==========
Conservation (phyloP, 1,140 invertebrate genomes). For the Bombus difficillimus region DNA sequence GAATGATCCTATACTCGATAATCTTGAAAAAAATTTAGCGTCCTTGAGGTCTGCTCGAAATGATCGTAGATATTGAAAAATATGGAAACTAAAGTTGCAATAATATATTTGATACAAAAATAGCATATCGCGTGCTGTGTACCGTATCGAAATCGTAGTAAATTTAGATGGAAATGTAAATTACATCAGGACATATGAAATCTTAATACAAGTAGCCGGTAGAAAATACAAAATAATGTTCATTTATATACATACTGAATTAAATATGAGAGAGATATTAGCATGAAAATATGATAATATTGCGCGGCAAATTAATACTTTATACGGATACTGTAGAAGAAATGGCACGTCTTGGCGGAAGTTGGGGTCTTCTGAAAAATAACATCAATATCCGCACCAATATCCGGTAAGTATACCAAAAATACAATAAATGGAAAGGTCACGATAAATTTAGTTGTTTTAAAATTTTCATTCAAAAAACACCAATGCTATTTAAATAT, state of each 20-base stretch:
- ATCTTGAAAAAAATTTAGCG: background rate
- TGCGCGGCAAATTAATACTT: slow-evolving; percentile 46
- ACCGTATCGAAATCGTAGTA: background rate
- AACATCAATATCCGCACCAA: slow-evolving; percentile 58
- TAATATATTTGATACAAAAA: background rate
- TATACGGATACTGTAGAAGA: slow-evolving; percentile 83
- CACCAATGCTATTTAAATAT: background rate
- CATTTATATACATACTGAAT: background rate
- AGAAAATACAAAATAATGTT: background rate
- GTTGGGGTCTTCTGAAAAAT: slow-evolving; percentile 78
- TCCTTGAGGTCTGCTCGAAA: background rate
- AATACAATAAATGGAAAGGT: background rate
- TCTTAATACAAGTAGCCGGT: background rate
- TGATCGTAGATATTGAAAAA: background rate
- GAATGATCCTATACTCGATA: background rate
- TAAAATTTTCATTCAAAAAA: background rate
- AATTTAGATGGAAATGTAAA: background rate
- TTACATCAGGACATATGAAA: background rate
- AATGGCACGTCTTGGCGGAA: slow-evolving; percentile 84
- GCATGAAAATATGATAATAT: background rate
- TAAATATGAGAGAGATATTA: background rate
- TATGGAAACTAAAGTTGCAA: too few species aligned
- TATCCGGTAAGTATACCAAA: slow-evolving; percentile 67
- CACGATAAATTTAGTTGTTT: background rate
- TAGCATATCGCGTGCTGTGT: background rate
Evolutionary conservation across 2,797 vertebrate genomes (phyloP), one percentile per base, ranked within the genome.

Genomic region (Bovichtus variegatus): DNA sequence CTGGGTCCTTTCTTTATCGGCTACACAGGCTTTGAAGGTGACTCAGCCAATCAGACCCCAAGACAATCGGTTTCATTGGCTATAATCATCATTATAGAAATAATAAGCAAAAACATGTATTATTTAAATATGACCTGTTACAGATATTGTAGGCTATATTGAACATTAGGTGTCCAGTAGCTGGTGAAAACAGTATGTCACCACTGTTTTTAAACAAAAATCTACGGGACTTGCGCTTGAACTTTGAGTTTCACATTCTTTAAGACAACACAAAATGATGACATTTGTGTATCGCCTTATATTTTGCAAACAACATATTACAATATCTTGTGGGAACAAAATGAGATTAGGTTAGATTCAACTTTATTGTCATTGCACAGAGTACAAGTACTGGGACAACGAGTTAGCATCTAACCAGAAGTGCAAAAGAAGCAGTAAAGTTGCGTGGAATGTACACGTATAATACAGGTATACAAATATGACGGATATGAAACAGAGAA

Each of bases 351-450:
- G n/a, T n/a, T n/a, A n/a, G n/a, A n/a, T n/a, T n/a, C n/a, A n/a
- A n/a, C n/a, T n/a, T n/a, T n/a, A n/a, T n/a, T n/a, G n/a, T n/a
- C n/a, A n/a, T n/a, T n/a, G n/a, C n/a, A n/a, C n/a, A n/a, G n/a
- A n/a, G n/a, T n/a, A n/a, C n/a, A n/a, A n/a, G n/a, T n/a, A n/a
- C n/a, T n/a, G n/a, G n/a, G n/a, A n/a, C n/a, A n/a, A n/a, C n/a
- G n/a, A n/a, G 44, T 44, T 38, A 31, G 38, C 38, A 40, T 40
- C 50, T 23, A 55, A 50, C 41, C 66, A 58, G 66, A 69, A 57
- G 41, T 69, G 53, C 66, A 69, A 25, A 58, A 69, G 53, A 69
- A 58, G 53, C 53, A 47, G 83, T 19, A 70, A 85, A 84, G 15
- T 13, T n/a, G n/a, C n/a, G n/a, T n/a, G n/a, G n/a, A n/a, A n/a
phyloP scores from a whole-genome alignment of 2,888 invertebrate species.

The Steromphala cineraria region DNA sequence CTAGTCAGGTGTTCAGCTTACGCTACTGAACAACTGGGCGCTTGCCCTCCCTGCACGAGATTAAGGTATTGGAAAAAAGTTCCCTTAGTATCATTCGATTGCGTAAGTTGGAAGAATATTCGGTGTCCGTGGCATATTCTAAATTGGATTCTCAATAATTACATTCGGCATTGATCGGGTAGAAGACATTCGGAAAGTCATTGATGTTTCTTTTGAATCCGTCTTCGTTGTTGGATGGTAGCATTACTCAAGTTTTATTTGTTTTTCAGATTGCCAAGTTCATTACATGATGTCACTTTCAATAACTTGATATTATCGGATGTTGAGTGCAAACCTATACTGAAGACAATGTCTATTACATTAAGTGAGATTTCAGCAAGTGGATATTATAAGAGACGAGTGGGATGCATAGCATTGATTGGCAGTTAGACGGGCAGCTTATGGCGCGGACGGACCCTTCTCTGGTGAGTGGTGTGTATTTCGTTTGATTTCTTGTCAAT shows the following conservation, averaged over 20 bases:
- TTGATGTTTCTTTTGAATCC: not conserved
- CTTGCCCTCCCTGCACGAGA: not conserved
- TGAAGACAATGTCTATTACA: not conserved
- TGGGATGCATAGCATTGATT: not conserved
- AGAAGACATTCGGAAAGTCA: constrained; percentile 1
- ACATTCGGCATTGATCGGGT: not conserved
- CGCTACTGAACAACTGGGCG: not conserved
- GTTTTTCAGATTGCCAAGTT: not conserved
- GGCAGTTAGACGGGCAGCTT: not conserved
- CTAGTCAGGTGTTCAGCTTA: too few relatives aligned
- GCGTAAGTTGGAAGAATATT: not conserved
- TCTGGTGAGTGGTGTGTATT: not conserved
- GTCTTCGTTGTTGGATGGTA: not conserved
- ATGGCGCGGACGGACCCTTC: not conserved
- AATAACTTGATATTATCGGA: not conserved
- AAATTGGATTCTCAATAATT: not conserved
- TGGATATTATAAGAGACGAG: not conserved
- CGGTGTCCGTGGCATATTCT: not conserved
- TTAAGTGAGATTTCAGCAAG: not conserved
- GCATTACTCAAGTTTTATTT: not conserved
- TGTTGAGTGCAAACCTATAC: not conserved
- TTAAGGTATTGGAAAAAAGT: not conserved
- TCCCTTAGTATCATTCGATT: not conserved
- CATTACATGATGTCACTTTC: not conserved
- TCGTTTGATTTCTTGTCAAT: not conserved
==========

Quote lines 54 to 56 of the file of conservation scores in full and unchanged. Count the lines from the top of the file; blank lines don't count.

- GTCTTCGTTGTTGGATGGTA: not conserved
- ATGGCGCGGACGGACCCTTC: not conserved
- AATAACTTGATATTATCGGA: not conserved